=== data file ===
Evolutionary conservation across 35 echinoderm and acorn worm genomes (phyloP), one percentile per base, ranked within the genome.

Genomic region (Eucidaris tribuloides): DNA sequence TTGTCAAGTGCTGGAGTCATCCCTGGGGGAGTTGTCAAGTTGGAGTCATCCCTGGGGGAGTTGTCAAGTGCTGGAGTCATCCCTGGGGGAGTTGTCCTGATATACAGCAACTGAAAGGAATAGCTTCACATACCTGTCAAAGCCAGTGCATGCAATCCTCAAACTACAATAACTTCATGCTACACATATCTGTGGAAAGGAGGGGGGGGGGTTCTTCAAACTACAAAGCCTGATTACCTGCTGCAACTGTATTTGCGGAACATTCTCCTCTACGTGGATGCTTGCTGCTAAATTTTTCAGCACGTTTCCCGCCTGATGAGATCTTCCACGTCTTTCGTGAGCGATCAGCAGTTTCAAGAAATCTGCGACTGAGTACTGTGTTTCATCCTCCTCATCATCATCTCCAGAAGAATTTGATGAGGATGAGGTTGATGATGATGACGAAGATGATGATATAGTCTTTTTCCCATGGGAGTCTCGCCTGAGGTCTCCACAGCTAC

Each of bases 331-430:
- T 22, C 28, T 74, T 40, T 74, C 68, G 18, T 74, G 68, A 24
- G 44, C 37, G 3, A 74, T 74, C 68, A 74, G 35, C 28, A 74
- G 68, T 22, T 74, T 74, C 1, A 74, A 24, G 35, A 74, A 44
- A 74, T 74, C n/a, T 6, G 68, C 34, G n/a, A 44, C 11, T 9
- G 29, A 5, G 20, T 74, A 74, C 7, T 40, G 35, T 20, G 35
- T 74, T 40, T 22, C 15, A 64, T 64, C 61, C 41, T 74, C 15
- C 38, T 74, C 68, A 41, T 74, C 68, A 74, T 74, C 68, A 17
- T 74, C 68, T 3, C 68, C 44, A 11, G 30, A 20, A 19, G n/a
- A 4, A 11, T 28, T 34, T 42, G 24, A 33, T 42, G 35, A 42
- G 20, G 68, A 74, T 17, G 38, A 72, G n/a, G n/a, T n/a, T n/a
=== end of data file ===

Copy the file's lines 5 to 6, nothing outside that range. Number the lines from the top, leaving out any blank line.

- G 44, C 37, G 3, A 74, T 74, C 68, A 74, G 35, C 28, A 74
- G 68, T 22, T 74, T 74, C 1, A 74, A 24, G 35, A 74, A 44